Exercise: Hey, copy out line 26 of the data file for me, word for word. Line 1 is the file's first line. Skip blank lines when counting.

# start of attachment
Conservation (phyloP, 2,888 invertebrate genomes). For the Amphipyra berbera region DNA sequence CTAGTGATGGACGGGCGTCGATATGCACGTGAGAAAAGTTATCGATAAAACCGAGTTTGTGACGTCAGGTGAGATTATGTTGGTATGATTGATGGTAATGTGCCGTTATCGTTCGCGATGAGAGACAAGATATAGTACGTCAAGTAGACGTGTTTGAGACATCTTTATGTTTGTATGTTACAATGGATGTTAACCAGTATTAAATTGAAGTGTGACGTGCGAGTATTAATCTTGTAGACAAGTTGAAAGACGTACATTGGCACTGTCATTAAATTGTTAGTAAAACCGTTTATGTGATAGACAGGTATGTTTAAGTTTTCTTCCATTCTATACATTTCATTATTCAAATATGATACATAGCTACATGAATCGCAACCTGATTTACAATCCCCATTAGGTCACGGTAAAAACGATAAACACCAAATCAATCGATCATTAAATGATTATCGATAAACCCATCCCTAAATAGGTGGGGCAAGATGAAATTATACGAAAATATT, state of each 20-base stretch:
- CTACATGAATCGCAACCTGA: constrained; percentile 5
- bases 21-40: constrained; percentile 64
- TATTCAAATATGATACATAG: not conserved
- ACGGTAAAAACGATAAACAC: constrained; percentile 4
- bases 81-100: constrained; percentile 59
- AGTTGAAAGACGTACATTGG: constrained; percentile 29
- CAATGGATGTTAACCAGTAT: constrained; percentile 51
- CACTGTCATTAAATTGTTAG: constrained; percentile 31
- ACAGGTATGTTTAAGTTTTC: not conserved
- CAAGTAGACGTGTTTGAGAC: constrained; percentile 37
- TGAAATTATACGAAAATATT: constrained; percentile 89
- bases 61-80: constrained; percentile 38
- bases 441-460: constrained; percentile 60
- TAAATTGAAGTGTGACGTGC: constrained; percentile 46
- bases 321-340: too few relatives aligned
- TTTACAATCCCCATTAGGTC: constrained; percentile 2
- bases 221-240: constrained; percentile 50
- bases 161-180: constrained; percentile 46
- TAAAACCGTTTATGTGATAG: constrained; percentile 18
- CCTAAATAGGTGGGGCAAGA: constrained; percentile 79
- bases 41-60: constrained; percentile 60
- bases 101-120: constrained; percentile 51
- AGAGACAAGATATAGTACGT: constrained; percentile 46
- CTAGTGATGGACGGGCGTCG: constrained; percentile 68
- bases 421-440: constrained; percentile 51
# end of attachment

- bases 421-440: constrained; percentile 51